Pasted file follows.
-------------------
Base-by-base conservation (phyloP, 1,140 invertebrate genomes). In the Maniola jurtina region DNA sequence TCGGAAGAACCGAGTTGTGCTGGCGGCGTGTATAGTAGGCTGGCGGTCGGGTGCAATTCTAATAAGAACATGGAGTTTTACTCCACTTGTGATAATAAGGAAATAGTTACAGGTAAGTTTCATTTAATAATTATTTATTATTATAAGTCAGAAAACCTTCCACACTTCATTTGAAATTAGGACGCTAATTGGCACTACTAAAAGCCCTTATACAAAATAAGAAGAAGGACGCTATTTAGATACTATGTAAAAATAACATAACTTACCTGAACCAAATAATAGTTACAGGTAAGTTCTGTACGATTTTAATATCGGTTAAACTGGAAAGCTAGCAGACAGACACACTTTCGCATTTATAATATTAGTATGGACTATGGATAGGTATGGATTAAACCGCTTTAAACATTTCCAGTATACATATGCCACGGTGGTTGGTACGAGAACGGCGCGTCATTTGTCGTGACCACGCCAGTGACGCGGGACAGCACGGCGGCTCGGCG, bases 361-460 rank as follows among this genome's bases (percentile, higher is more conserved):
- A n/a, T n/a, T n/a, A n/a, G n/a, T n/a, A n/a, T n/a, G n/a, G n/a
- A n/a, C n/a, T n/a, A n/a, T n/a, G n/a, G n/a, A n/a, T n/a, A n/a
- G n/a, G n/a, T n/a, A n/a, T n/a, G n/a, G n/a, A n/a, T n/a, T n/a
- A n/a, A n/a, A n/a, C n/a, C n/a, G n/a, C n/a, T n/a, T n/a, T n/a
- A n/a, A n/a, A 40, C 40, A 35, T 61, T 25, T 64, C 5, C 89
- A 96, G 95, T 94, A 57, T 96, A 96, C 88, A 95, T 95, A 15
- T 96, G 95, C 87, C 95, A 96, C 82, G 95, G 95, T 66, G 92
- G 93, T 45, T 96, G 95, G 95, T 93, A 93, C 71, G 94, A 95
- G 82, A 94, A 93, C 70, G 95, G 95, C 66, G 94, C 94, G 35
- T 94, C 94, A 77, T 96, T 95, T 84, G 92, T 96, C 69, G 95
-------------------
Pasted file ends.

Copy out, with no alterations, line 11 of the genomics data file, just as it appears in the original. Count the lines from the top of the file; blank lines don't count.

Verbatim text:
- T 94, C 94, A 77, T 96, T 95, T 84, G 92, T 96, C 69, G 95